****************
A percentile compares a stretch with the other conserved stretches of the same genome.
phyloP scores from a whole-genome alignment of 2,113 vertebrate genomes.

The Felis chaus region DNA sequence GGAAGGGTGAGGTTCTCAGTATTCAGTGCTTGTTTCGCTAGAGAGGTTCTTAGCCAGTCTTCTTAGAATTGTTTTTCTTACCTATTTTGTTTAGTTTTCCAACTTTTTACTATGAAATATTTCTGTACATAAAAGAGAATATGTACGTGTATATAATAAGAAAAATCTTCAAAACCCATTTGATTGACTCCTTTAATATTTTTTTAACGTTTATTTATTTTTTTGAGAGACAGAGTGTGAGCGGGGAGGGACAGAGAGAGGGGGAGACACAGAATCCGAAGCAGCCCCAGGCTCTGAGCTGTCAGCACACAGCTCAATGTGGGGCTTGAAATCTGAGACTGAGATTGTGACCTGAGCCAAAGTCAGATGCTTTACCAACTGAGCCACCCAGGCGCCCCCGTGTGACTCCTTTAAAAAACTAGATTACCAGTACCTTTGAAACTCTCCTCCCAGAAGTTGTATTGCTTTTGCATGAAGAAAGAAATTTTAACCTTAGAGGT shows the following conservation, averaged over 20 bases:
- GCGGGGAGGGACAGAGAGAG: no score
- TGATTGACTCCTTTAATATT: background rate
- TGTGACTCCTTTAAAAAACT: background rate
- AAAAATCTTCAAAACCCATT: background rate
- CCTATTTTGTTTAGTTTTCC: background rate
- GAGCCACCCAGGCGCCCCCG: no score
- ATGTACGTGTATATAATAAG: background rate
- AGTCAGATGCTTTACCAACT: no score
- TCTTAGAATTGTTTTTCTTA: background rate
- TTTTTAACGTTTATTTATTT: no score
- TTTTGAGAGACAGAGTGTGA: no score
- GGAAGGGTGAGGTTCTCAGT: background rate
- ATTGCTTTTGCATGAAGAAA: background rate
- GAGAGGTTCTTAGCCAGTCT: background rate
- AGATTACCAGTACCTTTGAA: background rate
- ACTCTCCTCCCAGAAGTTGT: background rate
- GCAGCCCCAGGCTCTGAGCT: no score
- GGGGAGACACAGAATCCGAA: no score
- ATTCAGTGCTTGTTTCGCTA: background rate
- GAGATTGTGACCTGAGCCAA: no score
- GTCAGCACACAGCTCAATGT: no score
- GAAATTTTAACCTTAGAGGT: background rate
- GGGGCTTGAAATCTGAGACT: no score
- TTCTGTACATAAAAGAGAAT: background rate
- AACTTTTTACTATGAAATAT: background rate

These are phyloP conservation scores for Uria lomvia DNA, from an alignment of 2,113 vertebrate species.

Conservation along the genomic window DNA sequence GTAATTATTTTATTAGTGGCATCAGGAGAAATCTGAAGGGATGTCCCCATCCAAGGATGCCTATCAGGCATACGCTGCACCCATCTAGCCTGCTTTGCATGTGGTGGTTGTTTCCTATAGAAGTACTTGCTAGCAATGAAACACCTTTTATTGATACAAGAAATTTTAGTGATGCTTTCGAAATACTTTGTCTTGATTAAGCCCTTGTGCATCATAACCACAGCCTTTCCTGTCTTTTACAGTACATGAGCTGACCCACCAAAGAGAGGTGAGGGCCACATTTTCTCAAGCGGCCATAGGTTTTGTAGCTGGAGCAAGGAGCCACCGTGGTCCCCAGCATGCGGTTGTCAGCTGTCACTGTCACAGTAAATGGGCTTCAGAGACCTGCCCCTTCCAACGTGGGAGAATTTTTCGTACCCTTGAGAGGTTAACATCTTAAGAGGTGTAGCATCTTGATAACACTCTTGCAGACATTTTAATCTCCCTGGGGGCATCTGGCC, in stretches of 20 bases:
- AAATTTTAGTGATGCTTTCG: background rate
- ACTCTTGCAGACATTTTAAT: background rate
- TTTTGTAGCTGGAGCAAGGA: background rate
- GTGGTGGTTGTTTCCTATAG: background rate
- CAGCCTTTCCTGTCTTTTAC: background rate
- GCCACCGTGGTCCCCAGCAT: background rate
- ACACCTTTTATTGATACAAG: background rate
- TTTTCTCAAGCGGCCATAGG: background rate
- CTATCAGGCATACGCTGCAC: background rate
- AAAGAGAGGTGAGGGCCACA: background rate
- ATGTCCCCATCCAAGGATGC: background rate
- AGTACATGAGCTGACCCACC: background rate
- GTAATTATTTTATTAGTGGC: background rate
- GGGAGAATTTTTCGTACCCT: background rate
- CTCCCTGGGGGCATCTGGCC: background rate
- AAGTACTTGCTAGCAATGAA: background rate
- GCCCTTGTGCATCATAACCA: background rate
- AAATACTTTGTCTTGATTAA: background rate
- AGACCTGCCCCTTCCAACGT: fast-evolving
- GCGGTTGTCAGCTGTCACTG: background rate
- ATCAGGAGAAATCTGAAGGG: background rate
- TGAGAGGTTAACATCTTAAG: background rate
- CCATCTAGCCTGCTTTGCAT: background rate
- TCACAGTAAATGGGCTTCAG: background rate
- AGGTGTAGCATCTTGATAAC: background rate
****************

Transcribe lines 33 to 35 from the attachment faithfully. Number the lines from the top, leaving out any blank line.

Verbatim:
- TTTTGTAGCTGGAGCAAGGA: background rate
- GTGGTGGTTGTTTCCTATAG: background rate
- CAGCCTTTCCTGTCTTTTAC: background rate